There has been an outpouring of support for Emily Maitlis after the BBC accused her of breaching impartiality laws.
Last May, the Newsnight presenter opened the show with a monologue which stated: “Dominic Cummings broke the rules” after the former chief adviser to Boris Johnson’s controversial Barnard Castle trip at the height of lockdown.
“The country can see that, and it’s shocked the government cannot,” she added.
The BBC swiftly issued a statement saying the introduction “did not meet our standards of due impartiality” – an allegation Maitlis has since rejected.
Asked if she regretted the incident, Maitlis told Press Gazette: “No, I don’t. It hasn’t ever been explained to me what was journalistically inaccurate about that.”
“The call from Downing Street came in, and within a four-hour window an apology was given,” she said.
“I think, whilst you always welcome critical friends or constructive criticism, one of the oldest journalistic questions is: Cui bono? Who stands to gain?
“And I think one of the most important things we can do is say, ‘Where are those accusations coming from?’
Emily Maitlis: “I think one of the scariest things for me during the pandemic, if I’m honest, is when we had senior politicians of all stripes saying, ‘Now is not the time to ask this.’ Or, ‘Now is not the time to raise questions about this.’” https://t.co/8HbMwsm5bs— Press Gazette (@pressgazette) July 22, 2021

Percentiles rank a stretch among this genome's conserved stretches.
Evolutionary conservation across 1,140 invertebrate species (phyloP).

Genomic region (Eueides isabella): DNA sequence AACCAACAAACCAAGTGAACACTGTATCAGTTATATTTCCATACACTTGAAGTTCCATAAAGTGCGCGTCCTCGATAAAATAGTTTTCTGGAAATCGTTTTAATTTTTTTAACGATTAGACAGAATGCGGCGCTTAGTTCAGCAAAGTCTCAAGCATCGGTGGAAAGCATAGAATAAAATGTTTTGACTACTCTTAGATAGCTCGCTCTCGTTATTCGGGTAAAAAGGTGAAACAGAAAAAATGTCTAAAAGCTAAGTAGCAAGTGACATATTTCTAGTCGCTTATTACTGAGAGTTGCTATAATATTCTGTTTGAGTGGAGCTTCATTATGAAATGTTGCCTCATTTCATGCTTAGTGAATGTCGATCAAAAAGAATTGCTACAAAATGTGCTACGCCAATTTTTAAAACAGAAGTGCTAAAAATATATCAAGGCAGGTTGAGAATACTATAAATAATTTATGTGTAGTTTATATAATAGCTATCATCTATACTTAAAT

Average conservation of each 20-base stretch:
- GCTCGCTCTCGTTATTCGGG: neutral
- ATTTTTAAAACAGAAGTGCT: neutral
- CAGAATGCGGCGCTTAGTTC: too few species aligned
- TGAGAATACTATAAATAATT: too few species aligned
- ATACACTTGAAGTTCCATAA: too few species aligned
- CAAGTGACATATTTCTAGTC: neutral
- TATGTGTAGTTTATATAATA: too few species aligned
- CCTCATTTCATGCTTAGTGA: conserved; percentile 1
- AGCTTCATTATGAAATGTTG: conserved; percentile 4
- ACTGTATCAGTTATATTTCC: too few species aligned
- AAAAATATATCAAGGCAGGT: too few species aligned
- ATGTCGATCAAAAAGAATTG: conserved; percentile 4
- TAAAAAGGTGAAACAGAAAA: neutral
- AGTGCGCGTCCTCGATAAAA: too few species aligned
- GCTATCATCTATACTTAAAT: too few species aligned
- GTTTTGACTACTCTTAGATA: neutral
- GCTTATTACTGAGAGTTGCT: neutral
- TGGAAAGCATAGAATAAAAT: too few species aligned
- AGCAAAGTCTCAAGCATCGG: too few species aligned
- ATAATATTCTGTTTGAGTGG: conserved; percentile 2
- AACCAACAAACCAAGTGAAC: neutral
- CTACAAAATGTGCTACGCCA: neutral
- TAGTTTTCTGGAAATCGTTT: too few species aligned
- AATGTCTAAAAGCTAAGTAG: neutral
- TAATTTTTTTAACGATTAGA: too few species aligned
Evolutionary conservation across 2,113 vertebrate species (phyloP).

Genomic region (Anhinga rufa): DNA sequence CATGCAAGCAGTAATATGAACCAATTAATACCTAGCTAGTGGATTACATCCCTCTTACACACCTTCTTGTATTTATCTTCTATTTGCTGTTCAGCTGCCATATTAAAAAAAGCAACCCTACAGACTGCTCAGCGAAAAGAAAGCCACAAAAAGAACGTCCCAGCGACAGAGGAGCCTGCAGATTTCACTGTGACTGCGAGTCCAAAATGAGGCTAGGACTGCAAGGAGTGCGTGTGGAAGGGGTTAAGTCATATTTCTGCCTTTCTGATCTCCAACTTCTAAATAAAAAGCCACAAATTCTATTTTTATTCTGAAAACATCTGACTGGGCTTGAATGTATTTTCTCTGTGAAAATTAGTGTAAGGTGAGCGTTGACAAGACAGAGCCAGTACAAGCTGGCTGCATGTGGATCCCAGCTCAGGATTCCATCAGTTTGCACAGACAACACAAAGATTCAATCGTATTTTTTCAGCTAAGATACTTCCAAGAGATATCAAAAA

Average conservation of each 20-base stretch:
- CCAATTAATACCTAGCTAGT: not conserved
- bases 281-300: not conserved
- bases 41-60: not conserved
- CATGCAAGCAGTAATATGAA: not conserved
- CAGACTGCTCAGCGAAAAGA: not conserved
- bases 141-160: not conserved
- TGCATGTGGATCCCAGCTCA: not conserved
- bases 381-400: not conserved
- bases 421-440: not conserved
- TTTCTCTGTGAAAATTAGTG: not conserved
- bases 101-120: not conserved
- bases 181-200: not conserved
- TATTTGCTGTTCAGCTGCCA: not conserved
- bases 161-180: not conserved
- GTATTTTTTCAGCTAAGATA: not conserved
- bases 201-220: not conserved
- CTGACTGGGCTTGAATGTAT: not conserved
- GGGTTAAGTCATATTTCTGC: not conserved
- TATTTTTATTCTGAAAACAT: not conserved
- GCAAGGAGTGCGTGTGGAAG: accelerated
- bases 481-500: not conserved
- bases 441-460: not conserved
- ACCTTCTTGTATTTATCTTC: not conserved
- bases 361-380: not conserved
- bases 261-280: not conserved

“Driving their own agenda”
“If people shout ‘fake news’, or if they shout ‘no impartiality’, you look and you see if it’s coming from someone with the programme’s best [interests] at heart. Or, is it somebody who is driving their own agenda.
“And I think it pays to be particularly curious and particularly dispassionate about these things. Because otherwise we lose something really important. Which is editorial independence.
“If it’s coming from a spin doctor at No 10, or if it’s coming from a rival in the media, or if it’s coming from somewhere that perhaps wants to make its own point and shut down others, then I don’t think we’d call that impartiality. We’d call that agenda-driven points scoring.”
Maitlis has received an outpouring of support on social media.
Here’s what people had to say:
Dawn Butler to Emily Maitlis.— Nina de Ayala Parker (@NinaParker) July 24, 2021
Women speaking truth to power will save this country. https://t.co/0jOg0j6Mfd
My political heroes this week ; Dawn Butler , Ian Blackford , Ursula von der Leyen and Emily Maitlis … all for different reasons but they have one thing in common …. Integrity . Lacking in [email protected] and his Cronies #JohnsonLies #ToryLiars #StandwithDawn— Gary James ? ??? #FBPE , 3.5% ,#BLM (@GJSSONGWRITER) July 24, 2021
A journalist calling out the BBC. Much respect to Emily Maitlis? “That’s what we do on Newsnight. We analyse. We interrogate. We investigate. We’re not a public announcement tannoy. That’s not our job.”? https://t.co/LTrFFWamQA— Maureen Flood ???????? (@mofl00d) July 23, 2021
Good on Emily @maitlis for standing up for good honest holding truth to power journalism // Emily Maitlis rejects ‘impartiality breach’ rebukes and warns BBC over caving in to Downing Street https://t.co/kDXWEfjmV7— Primal Scream (@ScreamOfficial) July 23, 2021
Rare courage & integrity from @maitlis. We are lucky to have her. https://t.co/S0bvH13h1r— James O’Brien (@mrjamesob) July 23, 2021
“If it’s coming from a spin doctor at No 10 then I don’t think we’d call that impartiality”.— Sam Bright (@WritesBright) July 23, 2021
Top quality from Emily Maitlis.
BBC journalism shouldn’t be policed by the government. At that point it’s just propaganda https://t.co/hIJD5JxiJx
Always worth resharing.— David Paisley (@DavidPaisley) July 23, 2021
Emily Maitlis was right then, she’s right now, and should never have faced censure for it.
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